Wednesday 6 December 2023
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Nottinghamshire residents could pay £79 more a year average on county council tax

A planned council tax hike of 4.84 per cent for all Nottinghamshire homes is a step closer after cabinet members approved the proposals.

Nottinghamshire County Council plans to hike residents’ bills by 2.84 per cent for standard services like transport and education, and a further two per cent for social care.

It comes as part of budget-balancing proposals by the Conservative administration and would hit ‘Band A’ properties with a £53 annual rise.

For residents in the average ‘Band D’ home, the increase would mean paying an extra £79 from April.

Nottinghamshire Fire and Rescue Service could also increase bills by £5, while Nottingham City Council has opted for the maximum 4.99 per cent increase.

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Individual district and borough councils will set out their plans in the coming weeks, with a maximum 2.99 per cent increase allowed on their portion of bills.

Mansfield District Council has this week frozen its precept for the coming year – the second consecutive year this decision was approved by the authority.

Caroline Henry (Con), the police and crime commissioner, is yet to outline her plans but is allowed to enforce a £15 rise for Band D homes.

The county council’s tax plans are part of the authority’s budget proposals for the next three financial years.

It comes amidst a backdrop of soaring inflation and a gap of £31.7m between now and 2026.

The authority says the 2023/24 budget required an extra £14m due to the current 40-year inflation rate above 10 per cent.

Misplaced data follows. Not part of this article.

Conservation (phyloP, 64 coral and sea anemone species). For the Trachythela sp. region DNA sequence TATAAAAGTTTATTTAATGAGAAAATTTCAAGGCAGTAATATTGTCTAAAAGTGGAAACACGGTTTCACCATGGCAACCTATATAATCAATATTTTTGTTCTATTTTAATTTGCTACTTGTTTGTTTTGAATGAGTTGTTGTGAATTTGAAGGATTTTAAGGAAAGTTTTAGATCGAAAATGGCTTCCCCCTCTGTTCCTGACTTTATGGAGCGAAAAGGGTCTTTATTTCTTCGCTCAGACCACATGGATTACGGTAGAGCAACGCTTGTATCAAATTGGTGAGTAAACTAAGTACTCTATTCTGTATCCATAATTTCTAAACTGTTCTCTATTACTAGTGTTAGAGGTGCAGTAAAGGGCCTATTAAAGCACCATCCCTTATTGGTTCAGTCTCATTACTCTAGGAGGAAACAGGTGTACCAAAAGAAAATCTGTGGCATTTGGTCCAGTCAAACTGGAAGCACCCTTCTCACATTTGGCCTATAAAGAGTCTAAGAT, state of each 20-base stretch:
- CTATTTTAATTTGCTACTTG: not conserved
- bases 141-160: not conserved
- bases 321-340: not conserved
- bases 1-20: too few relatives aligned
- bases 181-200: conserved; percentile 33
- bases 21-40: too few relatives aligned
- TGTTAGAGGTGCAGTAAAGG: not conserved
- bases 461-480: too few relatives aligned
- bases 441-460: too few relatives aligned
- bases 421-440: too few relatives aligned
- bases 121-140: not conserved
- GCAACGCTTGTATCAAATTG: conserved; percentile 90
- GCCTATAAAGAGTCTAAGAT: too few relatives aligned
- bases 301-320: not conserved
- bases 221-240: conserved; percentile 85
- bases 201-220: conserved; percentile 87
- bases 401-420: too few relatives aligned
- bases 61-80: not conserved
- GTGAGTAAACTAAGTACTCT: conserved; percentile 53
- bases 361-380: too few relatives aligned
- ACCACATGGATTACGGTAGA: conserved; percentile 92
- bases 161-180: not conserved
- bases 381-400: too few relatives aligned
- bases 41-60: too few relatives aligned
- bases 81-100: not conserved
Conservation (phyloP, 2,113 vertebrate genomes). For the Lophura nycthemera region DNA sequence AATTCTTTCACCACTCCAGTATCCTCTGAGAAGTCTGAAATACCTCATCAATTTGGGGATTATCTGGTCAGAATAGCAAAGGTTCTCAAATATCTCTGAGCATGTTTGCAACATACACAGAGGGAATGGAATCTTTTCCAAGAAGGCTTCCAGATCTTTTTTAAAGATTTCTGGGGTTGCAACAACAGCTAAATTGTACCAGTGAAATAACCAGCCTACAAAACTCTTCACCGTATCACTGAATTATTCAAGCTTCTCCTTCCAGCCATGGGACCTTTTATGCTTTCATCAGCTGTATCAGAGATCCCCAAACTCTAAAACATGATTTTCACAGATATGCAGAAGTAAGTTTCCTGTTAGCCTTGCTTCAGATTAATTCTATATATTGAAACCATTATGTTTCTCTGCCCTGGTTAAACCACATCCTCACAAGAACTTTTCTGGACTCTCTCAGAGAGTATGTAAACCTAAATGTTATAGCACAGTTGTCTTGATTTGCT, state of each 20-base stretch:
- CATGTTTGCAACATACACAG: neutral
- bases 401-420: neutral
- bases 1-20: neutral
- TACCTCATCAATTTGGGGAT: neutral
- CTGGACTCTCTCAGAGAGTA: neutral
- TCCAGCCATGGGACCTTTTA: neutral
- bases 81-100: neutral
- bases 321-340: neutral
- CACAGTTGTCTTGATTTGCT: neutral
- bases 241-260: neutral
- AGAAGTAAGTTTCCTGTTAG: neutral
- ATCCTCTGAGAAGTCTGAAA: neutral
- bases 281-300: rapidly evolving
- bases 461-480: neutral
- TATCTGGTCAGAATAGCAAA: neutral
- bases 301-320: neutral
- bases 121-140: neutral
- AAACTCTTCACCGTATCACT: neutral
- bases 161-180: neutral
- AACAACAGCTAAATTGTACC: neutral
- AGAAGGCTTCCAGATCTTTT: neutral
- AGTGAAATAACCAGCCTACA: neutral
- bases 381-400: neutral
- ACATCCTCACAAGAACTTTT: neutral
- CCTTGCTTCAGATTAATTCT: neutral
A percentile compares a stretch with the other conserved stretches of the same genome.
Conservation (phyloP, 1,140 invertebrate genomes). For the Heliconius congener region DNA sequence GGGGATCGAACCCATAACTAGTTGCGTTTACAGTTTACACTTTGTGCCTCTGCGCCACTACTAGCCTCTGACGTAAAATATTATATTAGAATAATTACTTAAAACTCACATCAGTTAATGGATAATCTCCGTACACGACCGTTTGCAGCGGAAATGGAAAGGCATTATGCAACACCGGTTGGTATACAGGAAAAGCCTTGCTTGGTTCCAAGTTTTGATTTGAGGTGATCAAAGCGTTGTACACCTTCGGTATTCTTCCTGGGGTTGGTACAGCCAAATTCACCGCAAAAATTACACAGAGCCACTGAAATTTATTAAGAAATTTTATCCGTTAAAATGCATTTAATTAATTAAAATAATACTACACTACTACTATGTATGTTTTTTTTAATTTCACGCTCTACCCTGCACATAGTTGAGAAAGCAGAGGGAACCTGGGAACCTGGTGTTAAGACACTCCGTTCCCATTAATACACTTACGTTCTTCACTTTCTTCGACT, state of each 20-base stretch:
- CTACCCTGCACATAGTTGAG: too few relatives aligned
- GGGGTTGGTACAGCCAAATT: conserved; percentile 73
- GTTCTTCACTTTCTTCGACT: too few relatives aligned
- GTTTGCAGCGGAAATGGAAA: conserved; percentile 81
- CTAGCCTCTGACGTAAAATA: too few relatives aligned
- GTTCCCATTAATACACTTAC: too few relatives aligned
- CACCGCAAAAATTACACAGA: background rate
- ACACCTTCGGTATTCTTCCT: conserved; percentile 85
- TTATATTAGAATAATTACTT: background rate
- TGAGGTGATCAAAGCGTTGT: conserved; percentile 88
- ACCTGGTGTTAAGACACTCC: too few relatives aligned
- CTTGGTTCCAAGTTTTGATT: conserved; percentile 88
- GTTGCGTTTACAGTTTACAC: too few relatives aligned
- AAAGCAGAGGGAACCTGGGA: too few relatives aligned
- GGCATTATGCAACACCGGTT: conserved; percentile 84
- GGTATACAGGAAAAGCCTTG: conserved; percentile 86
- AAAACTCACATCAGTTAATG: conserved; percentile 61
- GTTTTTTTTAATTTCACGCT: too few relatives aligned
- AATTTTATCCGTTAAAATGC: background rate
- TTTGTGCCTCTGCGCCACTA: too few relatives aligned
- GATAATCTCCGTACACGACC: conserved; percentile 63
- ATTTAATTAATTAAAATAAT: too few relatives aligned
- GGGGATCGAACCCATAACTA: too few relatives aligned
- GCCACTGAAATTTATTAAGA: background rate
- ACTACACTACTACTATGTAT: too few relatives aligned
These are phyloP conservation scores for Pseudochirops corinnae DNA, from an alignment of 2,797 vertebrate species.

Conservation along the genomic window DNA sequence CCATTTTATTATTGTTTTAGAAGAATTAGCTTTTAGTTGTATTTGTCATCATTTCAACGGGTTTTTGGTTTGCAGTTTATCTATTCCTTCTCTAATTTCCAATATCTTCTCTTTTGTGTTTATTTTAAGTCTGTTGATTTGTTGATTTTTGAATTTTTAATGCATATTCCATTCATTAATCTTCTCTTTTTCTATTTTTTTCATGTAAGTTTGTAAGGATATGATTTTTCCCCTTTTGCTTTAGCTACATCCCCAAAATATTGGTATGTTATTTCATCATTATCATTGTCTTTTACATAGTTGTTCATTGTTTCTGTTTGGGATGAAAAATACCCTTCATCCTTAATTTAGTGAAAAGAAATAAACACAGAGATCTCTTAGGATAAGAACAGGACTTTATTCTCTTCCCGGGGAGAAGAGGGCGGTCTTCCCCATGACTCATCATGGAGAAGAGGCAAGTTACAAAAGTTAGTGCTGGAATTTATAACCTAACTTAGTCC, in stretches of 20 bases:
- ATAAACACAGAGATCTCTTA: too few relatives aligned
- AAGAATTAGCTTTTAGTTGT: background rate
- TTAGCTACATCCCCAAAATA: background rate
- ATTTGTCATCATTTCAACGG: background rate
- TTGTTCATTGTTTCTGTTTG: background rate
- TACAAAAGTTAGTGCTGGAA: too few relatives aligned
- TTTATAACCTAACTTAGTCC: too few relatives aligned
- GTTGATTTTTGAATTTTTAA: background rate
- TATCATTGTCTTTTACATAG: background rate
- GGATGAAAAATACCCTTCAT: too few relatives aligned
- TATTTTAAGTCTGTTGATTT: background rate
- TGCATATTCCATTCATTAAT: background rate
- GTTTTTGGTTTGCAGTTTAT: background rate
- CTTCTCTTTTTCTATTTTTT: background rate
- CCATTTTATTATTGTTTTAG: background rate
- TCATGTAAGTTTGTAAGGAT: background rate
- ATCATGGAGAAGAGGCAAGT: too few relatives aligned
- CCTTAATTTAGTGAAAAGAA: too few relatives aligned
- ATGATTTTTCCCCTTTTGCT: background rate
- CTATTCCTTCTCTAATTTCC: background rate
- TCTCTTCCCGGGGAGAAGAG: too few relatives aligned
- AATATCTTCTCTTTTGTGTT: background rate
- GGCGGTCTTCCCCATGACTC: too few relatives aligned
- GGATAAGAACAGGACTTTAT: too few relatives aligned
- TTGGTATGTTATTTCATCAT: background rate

This has been offset in part by an extra £11.8m in Government support than previously forecast, as well as the use of £3.9m in reserves.

Over the course of the three-year budget, £49.7m will be taken from reserves.

Tory cabinet members gave their backing to the budget and the council tax plans when they met on Thursday morning (January 26).

During the meeting, Councillor Richard Jackson (Con), cabinet member for finance, said: “This is a budget we’re proud to be presenting to the council.

“It’s a budget that the services people rely on, doesn’t take the maximum council tax increase and balances the need for services.

“It continues improvements in services and investment in areas like highways.”

The meeting also heard from Cllr Kate Foale, leader of the Labour group, who questioned underfunding from the Government and the risk of using reserves.

She said: “We continue to be concerned about the level of funding for councils.

“In terms of the budget proposals, they don’t fully acknowledge that we’re in a very difficult situation and it’s going to get worse.

“Our residents really are worried, and they need to know we do share their concerns and we are campaigning hard for a better deal from Westminster.”

She added: “This is a dire situation and we’re having to dig deep into reserves to get us out of it.”

In response, Cllr Jackson added: “These are exceptional times that we’re in when you look at the global economy, inflation rates and all the rest of it.

“We’ve been told repeatedly to spend more reserves and in previous years we have resisted.

“At a time like this, which was always possible, we’re deploying them to soften the landing because that’s what they’re for.”

All councillors will meet on February 9 to discuss and approve the wider budget.

Both main opposition groups – Labour and the Independent Alliance – are expected to put forward alternative budget proposals.

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